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Needle in a haystack: Identifying learner posts that require urgent response in MOOC discussion forums
ARTICLE

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Computers & Education Volume 118, Number 1, ISSN 0360-1315 Publisher: Elsevier Ltd

Abstract

Although massive open online courses or MOOCs have been successful in attracting a large number of learners, they have not been equally successful in retaining the learners to the point of course completion. One critical point of failure in many courses, especially those that use discussion forums as a means of collaborative learning, is the large number of messages exchanged on the forums. The extensive exchange of messages often creates chaos from the instructors' perspective and several questions remain unanswered. Lack of attention and response to urgent messages – those that are critical from the learners’ perspective to move forward – becomes a major challenge in this environment. This paper proposes a model to identify “urgent” posts that need immediate attention from instructors. In our analysis, we investigate different feature sets and different data mining techniques, and report the best set of features and classification techniques for addressing the problem of identifying messages that need urgent attention. The results demonstrate the ability to use a limited number of linguistic features with select metadata to build a moderate to substantially reliable classification model that can identify urgent posts in MOOC forums regardless of the course content. The work has potential application across a range of platforms that provide large scale courses and can help instructors efficiently navigate the discussion forums and prioritize the responses so that timely intervention can support learning and may reduce dropout rates.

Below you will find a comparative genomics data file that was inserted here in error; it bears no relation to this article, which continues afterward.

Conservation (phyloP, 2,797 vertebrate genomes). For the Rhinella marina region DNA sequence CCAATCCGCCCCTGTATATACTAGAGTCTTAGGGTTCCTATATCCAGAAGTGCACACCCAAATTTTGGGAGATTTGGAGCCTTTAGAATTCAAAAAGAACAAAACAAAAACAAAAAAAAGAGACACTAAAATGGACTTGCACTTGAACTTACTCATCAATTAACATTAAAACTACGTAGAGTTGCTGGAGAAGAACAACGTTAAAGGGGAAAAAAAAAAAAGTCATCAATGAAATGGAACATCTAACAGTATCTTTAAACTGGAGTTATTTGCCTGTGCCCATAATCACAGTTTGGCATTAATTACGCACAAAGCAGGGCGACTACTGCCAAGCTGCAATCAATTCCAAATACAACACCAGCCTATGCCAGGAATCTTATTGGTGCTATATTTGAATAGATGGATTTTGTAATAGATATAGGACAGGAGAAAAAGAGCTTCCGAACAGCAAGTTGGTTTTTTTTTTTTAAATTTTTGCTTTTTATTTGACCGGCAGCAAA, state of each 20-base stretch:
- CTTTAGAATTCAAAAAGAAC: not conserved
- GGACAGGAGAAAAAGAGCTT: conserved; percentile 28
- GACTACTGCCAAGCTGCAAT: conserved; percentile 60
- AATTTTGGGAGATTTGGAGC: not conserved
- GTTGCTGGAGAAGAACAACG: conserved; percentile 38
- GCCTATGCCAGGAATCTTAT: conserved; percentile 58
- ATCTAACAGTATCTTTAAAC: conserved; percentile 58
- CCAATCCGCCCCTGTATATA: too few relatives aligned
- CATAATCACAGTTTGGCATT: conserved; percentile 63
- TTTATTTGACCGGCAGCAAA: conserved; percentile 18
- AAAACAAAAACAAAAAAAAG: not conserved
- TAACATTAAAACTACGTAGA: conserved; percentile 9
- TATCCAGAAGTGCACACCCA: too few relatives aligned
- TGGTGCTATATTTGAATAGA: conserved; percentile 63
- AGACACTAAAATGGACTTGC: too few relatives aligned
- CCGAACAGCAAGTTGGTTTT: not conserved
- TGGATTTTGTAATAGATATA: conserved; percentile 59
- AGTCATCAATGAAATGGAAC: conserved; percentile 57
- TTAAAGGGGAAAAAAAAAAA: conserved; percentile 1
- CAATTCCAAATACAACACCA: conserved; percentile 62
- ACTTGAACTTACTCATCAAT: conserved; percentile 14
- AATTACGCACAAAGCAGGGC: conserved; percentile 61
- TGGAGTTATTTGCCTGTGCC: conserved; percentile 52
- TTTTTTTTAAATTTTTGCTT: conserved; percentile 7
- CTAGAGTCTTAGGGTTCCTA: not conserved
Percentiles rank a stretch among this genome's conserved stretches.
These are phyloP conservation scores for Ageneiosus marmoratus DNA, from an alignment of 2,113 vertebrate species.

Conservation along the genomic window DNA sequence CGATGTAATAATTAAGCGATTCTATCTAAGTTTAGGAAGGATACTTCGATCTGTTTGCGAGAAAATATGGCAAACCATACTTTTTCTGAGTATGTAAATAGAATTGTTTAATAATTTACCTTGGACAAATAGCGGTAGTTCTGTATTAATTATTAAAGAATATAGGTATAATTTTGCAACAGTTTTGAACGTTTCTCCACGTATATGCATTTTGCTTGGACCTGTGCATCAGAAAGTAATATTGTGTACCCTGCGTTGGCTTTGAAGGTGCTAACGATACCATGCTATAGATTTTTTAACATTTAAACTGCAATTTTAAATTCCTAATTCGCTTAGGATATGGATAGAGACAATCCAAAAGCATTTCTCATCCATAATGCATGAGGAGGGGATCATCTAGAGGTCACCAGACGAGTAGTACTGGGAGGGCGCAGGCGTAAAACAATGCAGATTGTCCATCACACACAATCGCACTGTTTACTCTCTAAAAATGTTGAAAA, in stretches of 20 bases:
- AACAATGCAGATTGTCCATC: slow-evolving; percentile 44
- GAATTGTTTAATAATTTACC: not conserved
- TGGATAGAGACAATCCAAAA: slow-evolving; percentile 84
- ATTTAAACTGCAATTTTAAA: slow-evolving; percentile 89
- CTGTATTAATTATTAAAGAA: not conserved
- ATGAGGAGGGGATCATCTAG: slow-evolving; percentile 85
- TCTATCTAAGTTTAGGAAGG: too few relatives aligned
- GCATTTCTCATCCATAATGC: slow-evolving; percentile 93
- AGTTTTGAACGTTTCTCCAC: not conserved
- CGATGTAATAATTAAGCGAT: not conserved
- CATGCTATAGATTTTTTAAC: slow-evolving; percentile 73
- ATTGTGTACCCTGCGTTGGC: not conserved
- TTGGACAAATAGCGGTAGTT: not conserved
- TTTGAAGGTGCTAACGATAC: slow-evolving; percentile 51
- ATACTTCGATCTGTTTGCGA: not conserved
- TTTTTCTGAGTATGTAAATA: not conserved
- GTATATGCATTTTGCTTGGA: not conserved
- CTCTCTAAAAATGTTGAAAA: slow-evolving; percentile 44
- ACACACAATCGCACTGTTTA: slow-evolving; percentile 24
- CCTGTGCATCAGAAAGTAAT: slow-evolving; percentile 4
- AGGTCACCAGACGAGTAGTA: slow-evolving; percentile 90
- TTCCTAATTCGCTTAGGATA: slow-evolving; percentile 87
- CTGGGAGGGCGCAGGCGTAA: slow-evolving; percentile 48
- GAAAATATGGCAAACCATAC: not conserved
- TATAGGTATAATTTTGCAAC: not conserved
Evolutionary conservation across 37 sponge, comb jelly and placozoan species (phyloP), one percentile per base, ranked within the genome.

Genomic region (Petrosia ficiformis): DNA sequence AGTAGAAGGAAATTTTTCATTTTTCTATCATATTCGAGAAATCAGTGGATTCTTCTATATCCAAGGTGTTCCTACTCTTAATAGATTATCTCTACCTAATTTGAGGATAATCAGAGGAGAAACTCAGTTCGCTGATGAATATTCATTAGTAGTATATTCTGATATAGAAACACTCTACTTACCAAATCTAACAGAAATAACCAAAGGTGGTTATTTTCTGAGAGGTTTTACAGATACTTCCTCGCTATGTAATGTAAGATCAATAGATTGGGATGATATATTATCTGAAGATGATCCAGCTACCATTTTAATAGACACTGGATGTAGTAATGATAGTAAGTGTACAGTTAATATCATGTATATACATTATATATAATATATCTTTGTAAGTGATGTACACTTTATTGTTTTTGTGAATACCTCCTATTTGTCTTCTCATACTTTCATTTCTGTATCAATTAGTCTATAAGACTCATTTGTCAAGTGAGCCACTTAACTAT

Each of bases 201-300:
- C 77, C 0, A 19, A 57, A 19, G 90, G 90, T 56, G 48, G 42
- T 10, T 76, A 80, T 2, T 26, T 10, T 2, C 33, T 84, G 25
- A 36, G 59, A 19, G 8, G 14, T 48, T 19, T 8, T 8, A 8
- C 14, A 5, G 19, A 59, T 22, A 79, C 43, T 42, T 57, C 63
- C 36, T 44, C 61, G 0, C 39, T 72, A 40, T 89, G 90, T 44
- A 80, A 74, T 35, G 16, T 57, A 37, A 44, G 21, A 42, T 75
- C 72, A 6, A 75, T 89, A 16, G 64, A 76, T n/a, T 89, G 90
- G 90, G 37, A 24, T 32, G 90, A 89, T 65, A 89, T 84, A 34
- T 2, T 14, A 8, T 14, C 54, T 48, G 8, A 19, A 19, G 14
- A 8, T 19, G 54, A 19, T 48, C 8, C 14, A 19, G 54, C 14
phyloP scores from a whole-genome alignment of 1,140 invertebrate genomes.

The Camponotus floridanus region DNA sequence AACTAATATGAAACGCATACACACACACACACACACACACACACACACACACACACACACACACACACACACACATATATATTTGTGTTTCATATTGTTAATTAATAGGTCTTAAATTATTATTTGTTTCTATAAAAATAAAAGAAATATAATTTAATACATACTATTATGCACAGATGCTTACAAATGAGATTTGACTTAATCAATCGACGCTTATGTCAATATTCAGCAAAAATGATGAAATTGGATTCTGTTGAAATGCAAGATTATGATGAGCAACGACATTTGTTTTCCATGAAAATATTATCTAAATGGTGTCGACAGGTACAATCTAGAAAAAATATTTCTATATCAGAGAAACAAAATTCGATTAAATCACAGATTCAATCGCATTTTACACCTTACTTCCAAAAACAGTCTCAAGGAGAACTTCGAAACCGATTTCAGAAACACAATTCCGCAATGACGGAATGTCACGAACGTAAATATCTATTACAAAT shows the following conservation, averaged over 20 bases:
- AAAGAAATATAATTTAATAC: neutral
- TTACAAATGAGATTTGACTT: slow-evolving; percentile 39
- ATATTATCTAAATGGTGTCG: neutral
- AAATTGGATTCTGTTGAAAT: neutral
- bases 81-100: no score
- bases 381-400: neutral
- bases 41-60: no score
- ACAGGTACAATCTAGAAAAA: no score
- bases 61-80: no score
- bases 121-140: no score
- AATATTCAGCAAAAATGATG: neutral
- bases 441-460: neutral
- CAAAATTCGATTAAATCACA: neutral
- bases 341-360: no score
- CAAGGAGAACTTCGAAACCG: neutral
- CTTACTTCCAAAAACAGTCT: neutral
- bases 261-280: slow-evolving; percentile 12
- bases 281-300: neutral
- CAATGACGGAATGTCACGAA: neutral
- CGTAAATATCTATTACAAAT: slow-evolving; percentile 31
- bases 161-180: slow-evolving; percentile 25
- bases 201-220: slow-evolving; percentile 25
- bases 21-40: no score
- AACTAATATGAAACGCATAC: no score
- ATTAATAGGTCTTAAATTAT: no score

Citation

Almatrafi, O., Johri, A. & Rangwala, H. (2018). Needle in a haystack: Identifying learner posts that require urgent response in MOOC discussion forums. Computers & Education, 118(1), 1-9. Elsevier Ltd. Retrieved October 13, 2019 from .

This record was imported from Computers & Education on January 29, 2019. Computers & Education is a publication of Elsevier.

Full text is availabe on Science Direct: http://dx.doi.org/10.1016/j.compedu.2017.11.002

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